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Special Report: Strategies for Volatile Markets

Make Sure You Know How Long That Yield Is Good For

September 06, 1998|PAUL J. LIM

You might be able to lock in a decent yield now on guaranteed investment contracts or other stable-value options in your 401(k) plan.

But check the fine print to see how long that yield may last.

Today, the typical GIC or stable-value fund yields around 6.5%, according to Kelli Hueler, president of Hueler Cos., a research firm in Minneapolis.

That's far more than the 5% average yield on money-market funds. It's also quite competitive with the returns on intermediate-term corporate bonds.

Fixed-rate GICs promise a set interest rate good for the life of the contract, which typically ranges from six months to about five years. Depending on how your 401(k) plan is structured, the proceeds of your GIC, once it matures, may or may not be automatically rolled into a new contract.

Not all stable-value investments offer a fixed rate. Some contracts offer a variable rate, which could fluctuate depending on the movement of market interest rates.

And stable-value funds, which typically invest in individual GICs, usually can't tell you a specific yield you'll earn, but rather will give a tight range of yields you can expect in the near-term.

In reality, stable-value fund yields have moved very little in recent years. Karl Tourville, manager of the $2.2-billion Norwest Stable Return Fund, notes that in the last 10 years the fund's yield has stayed within a 6.45%-6.55% range.

If you decide that GICs aren't for you, and you'd rather invest in bond funds to gain some diversification away from stocks, first determine what kind of bond options your 401(k) plan offers.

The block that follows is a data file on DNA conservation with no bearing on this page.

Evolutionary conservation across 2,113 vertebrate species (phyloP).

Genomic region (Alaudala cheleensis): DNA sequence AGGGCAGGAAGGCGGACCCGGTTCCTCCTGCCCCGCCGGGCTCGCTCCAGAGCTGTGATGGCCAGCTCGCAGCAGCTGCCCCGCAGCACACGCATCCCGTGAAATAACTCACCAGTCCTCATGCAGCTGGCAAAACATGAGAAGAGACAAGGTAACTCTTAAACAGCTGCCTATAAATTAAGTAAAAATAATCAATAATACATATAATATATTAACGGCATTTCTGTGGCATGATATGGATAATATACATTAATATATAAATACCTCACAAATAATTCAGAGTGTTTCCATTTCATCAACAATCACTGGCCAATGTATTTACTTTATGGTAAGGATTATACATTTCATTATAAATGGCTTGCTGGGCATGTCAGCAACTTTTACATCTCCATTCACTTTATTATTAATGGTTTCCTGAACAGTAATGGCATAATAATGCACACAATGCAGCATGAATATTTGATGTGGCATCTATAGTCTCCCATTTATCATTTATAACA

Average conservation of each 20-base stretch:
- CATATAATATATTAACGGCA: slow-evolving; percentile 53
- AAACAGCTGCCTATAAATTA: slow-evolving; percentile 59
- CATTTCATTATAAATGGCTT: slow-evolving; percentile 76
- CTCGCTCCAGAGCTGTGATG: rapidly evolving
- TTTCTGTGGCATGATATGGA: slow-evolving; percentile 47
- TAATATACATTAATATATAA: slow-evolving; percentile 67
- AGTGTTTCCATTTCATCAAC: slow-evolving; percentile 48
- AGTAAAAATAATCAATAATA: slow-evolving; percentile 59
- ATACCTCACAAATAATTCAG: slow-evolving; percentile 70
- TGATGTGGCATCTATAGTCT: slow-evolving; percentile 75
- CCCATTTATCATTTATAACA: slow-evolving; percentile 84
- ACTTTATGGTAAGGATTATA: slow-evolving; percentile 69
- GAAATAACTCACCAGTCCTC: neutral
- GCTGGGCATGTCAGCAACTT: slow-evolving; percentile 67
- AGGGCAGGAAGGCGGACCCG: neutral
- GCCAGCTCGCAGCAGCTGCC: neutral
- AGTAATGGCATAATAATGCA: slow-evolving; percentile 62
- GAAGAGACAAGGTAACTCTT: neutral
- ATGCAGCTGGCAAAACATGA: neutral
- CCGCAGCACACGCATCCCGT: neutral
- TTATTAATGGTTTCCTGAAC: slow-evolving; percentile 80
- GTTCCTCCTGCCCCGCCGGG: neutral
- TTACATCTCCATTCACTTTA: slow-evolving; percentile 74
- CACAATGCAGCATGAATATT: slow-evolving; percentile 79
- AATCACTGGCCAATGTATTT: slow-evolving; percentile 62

Corporate bond funds will pay more than U.S. government bond funds, but that also means there is more risk in corporate funds.

Also, focus on a bond fund's term. According to mutual fund tracker Morningstar Inc., the typical long-term bond fund invests in debt that matures in about 14 years. By comparison, intermediate-term bond funds' holdings mature in around nine years and short-term bond funds' holdings mature in four years or less.

Longer-term bonds expose investors to more risk of principal value fluctuation, since they tie up money for longer periods of time. But historically, they have compensated investors for the greater volatility with higher yields--although today, in the case of Treasury bonds, long-term yields aren't much above short-term yields.

Over the last 10 years, the total return (yield plus price appreciation) on long-term government bond funds has been 115%, versus 88% on short-term government bond funds, according to investment researcher Lipper Analytical Services. High-quality long-term corporate bond funds have returned 134%.

If your 401(k) plan doesn't offer a good bond fund list--for instance, if it offers only a long-term bond fund when you want a short-term fund--you can always invest in bonds outside the 401(k).

But note: Income earned by bonds outside a tax-deferred account will be taxed at your regular income tax rate, thus reducing your true return.

For more information on bonds and bond funds, major mutual companies offer some good educational material. Try Fidelity Investments ([800] 544-8888), Vanguard Group ([800] 662-7447) or T. Rowe Price ([800] 638-5660).

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